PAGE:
The tissue within bone marrow is differentiated as 'red' marrow (erythropoiesis, thrombopoiesis, production of WBC) and 'yellow' marrow, which contains fat cells. The proportion of 'yellow marrow' increases with the accumulation of fat cells during the individual's life span, though reversion to red marrow is possible in response to blood loss.
normal  bone marrow section  bone marrow section 2  bone marrow smear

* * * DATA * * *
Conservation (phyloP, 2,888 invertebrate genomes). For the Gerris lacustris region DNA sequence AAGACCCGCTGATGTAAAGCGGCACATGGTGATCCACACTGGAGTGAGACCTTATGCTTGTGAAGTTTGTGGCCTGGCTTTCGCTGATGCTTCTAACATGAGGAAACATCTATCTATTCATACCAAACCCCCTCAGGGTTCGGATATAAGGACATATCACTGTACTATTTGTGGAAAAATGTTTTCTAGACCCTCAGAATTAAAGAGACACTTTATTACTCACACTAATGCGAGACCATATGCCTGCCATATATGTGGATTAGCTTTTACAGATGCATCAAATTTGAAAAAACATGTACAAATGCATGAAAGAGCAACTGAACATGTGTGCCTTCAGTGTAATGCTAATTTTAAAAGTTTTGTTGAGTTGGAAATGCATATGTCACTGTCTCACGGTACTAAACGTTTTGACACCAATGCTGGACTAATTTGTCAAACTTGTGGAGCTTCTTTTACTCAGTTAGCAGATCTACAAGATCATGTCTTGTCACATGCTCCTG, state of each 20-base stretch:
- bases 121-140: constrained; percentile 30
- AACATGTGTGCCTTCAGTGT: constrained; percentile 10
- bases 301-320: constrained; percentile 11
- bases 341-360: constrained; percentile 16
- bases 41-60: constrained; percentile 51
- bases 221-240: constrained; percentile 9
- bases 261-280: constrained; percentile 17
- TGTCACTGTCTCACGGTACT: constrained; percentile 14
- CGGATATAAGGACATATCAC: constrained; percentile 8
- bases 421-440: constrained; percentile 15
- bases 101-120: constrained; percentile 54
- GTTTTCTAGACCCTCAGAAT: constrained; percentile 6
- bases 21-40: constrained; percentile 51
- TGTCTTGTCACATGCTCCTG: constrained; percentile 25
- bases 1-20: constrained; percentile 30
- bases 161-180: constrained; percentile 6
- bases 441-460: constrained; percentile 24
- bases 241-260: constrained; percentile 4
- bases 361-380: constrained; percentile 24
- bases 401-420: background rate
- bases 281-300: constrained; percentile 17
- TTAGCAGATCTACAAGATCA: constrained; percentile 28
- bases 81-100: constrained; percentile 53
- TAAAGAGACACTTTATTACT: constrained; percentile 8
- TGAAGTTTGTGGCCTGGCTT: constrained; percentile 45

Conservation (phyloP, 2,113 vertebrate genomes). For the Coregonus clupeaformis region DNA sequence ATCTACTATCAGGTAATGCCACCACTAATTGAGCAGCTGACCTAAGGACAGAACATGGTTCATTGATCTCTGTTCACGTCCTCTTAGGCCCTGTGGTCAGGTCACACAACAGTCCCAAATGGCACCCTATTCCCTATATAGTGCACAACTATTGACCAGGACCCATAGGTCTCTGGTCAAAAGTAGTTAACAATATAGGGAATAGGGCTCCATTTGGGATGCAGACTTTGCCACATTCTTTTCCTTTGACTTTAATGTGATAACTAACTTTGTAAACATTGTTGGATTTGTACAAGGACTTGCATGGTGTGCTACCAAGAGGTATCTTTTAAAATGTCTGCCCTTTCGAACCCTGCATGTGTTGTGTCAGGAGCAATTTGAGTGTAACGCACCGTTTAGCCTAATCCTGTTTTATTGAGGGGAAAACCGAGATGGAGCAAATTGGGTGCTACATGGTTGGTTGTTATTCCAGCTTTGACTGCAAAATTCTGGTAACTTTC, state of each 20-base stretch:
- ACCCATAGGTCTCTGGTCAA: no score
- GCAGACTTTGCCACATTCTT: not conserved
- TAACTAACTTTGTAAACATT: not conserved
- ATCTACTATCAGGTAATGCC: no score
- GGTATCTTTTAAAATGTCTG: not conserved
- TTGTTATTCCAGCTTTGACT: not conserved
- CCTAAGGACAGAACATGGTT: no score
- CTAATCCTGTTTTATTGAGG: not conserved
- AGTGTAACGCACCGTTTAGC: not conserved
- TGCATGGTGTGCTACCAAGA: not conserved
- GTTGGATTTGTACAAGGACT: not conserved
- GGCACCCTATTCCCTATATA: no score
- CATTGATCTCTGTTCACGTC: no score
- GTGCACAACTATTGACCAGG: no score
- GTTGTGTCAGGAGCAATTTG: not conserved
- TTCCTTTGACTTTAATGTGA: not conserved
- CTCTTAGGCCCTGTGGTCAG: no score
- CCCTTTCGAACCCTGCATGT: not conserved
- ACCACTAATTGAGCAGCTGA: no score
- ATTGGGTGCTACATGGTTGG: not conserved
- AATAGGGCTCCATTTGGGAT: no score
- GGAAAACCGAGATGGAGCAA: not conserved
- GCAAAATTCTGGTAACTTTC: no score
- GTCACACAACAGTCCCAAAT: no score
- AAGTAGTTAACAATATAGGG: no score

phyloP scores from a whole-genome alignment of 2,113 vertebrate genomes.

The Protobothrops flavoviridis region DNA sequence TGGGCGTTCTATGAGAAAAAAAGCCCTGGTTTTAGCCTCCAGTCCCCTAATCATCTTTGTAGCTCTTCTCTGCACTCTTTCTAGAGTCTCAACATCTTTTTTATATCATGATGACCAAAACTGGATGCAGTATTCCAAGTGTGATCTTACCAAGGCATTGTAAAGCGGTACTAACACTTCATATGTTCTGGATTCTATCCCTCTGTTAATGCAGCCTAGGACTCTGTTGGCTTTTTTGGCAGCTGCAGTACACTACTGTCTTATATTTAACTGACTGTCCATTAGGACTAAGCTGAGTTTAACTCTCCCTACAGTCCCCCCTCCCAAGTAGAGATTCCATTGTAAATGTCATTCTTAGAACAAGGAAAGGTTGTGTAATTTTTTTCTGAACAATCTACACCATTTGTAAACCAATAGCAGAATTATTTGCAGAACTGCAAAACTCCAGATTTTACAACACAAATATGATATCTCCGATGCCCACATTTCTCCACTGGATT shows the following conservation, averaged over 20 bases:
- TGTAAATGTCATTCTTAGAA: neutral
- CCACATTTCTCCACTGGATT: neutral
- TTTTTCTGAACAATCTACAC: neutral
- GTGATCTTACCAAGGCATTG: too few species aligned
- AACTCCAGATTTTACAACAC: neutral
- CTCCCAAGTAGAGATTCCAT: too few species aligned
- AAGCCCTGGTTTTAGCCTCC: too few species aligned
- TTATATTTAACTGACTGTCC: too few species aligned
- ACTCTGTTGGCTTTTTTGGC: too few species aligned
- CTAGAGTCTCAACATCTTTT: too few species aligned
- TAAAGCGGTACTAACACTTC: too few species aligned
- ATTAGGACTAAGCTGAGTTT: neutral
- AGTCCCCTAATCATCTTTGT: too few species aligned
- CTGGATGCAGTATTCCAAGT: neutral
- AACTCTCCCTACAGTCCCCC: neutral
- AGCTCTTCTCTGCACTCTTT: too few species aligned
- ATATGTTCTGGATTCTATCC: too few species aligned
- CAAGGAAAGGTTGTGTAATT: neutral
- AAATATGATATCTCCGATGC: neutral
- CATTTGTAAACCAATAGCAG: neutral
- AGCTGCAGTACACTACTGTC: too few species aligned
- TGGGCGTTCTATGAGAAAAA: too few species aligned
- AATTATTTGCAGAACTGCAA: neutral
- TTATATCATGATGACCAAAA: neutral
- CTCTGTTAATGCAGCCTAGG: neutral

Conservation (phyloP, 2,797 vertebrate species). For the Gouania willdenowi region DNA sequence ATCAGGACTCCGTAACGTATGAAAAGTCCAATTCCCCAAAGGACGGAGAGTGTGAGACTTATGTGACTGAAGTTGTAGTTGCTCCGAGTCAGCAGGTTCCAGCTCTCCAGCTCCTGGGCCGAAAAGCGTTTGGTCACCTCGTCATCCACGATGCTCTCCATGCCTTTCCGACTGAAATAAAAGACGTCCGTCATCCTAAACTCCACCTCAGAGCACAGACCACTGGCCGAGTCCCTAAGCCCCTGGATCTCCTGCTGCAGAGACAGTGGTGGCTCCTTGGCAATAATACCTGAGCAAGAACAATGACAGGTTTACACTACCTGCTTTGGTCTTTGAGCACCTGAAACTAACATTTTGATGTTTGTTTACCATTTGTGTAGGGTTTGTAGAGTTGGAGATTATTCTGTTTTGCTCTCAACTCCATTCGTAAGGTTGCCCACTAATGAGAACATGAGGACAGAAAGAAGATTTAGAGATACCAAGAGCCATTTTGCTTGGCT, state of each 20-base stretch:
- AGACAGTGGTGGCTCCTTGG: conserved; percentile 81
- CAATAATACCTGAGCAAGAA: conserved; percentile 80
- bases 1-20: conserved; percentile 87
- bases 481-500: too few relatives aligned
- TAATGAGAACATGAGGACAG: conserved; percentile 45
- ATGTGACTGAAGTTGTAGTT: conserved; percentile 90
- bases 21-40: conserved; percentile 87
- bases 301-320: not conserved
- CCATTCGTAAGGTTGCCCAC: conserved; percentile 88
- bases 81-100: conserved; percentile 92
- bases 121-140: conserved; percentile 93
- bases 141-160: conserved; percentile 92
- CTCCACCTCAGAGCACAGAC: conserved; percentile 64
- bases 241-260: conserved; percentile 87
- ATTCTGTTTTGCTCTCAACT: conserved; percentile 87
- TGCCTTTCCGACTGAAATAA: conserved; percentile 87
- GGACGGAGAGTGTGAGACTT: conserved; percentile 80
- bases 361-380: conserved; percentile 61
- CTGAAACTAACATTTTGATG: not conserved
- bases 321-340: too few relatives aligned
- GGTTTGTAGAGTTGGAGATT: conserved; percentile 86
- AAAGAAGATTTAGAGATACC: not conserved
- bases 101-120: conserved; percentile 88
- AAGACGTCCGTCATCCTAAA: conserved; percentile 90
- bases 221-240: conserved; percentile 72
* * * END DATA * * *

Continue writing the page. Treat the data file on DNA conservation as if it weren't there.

In addition to hematopoietic stem cells (HSC), mesenchymal stem cells (hMSC) are located around the central sinus of the bone marrow and have the potential to differentiate into osteoblasts, chondrocytes, myocytes, and other cell types. Bone marrow stem cells have also been demonstrated to aid in the regeneration of adipocytes, hepatocytes, lung, alimentary canal, skin, and endothelial cells. Side population cells (SP's) are believed to be present in skeletal muscle, and thus scientists hypothesize that SP's express plasticity by contributing to hematopoiesis as well as skeletal muscle tissue.